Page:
BRIGDEN, FREDERICK, wood-engraver; b. 20 April 1841 in Worthing, England, eldest son of Thomas Brigden, a saddler and harness maker, and Eliza Fielder; m. 13 Oct. 1868 Frances Hannah Higgens in London, England, and they had two sons and two daughters; d. 16 April 1917 in Toronto.
Frederick Brigden, with his two brothers and two sisters, grew up in an atmosphere that his brother William Henry later described as the “simple, unaffected, genuine religion” of Wesleyan Methodism. John Wesley’s concept of Christian perfection and the notions of self-help and perseverance which social reformer Samuel Smiles espoused were to govern Brigden’s attitudes towards life and work from an early age. It is apparent from his diaries, notebooks, and letters that religion was the central factor affecting his views on education, art, family life, and work. At the same time, an unwavering belief in progress through hard work led him, in spite of numerous obstacles, to become a moderately wealthy businessman.
In 1853, at the age of 12, Brigden was left completely deaf following a bout of scarlet fever. He entered a school for the deaf at Brighton where, besides following a curriculum that included sign language, French, history, mathematics, and Latin, he took courses in drawing, painting in water-colours, and wood-engraving. Demonstrating a natural ability in these fields, Brigden was encouraged to specialize and in 1858 he became a student-teacher at the school. It was also at this time that he started to keep a written record of his life.
Brigden was apprenticed in 1860 to the London engraving firm of Smith and Linton; William James Linton, one of the leading engravers of the day, was so impressed with Brigden’s skills that he waived his fees. Over the course of the next three years Brigden became an expert in the fine white-line engraving introduced and perfected by Thomas Bewick in the 18th century and continued by Linton in the 19th. At the same time Brigden attended the Working Men’s College in London, where he was a student in John Ruskin’s famous drawing classes. Ruskin’s ideas concerning art and work complemented Brigden’s religious beliefs and led to his later attitudes towards the art world in Canada. In 1894 he would express the wish that his son Frederick Henry should be content to remain an “art workman” instead of becoming an “artist” and associating with members of the Art Students’ League in Toronto. Brigden believed that art should serve a purpose, and for this reason he “always honoured” art workmen more than artists.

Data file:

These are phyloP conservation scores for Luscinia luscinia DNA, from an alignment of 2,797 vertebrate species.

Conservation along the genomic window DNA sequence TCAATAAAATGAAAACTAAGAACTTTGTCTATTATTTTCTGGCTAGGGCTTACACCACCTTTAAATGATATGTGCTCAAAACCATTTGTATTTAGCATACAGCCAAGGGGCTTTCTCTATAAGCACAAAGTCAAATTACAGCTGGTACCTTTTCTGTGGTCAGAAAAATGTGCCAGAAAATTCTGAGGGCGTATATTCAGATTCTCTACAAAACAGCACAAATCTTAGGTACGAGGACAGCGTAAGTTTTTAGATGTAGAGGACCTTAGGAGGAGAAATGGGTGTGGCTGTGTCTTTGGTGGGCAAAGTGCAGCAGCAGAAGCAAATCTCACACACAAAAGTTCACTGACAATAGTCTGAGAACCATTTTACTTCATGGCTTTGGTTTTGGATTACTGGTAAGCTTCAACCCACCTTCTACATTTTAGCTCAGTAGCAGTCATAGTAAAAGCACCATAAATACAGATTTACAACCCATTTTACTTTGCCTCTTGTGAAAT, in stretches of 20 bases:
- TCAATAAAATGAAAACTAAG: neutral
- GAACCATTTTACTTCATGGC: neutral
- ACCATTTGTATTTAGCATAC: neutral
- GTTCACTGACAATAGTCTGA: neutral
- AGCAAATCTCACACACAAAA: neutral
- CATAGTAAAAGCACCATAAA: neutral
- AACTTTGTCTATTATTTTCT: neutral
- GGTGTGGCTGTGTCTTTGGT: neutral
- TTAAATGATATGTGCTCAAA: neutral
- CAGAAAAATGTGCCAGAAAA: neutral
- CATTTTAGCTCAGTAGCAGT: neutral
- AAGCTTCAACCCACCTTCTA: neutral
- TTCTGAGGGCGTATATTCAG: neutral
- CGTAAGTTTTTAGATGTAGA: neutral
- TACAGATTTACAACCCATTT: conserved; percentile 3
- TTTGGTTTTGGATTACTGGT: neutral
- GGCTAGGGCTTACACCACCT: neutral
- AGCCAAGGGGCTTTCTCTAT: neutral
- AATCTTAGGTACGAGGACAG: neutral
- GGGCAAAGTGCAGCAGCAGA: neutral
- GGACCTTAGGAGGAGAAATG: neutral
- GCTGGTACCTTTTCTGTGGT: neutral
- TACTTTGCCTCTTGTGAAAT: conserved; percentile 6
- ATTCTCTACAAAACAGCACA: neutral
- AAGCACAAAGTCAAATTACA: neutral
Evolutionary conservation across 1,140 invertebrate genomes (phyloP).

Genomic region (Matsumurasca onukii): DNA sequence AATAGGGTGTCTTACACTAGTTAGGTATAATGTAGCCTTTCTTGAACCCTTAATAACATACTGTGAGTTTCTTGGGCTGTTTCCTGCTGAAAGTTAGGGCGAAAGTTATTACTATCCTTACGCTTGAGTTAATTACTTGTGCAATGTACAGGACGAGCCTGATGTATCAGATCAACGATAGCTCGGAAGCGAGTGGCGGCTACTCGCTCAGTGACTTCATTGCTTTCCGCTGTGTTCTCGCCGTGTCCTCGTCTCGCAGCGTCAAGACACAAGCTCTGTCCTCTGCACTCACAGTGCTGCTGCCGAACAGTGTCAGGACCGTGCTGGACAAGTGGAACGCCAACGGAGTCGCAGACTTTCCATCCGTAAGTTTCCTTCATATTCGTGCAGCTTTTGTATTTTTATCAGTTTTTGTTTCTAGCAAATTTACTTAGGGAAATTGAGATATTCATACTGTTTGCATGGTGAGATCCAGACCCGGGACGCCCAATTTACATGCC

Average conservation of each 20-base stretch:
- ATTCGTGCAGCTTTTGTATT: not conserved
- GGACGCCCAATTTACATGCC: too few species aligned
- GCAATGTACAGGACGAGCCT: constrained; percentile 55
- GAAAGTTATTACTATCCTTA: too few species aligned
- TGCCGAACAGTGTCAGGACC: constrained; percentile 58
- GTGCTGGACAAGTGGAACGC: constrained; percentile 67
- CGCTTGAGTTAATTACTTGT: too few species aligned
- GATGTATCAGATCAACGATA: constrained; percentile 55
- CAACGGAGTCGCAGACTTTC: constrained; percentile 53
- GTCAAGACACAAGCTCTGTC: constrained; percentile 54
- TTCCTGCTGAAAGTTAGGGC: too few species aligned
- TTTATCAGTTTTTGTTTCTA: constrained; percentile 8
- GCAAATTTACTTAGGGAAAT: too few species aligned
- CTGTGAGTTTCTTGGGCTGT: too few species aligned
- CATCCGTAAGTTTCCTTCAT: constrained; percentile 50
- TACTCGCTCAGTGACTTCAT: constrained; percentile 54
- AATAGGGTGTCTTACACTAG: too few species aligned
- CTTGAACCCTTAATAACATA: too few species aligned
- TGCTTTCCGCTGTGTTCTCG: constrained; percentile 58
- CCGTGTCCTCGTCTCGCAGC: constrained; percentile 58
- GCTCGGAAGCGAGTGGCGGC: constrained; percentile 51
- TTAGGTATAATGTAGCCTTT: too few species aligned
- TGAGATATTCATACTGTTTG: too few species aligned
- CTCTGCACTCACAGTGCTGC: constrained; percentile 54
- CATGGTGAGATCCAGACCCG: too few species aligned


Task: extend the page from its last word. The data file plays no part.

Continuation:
Following his apprenticeship Brigden was employed as an engraver by the Illustrated London News and could be said to have reached the highest position in his craft. In addition, he worked as a lay preacher for the Deptford Mission for the Deaf and contributed financially to his church and towards his brothers’ education (Thomas Edwin became a Methodist minister, William a master printer). By 1868 he felt secure enough to marry; his wife Frances, who shared his religious views, was not deaf but assisted him in his work with the deaf. In 1872, following the births of their sons George in 1870 and Frederick Henry in 1871, Frederick and Frances Brigden emigrated to Canada. In England technical inventions, in particular photography and photo-engraving, were beginning to have an impact on the employment of wood-engravers and unskilled workers had started to replace skilled ones. Brigden wrote in one of his notebooks that his earnings were declining and he had no possibility of further advancement in his career. “It is not the hard work but the hopelessness I want to escape from.”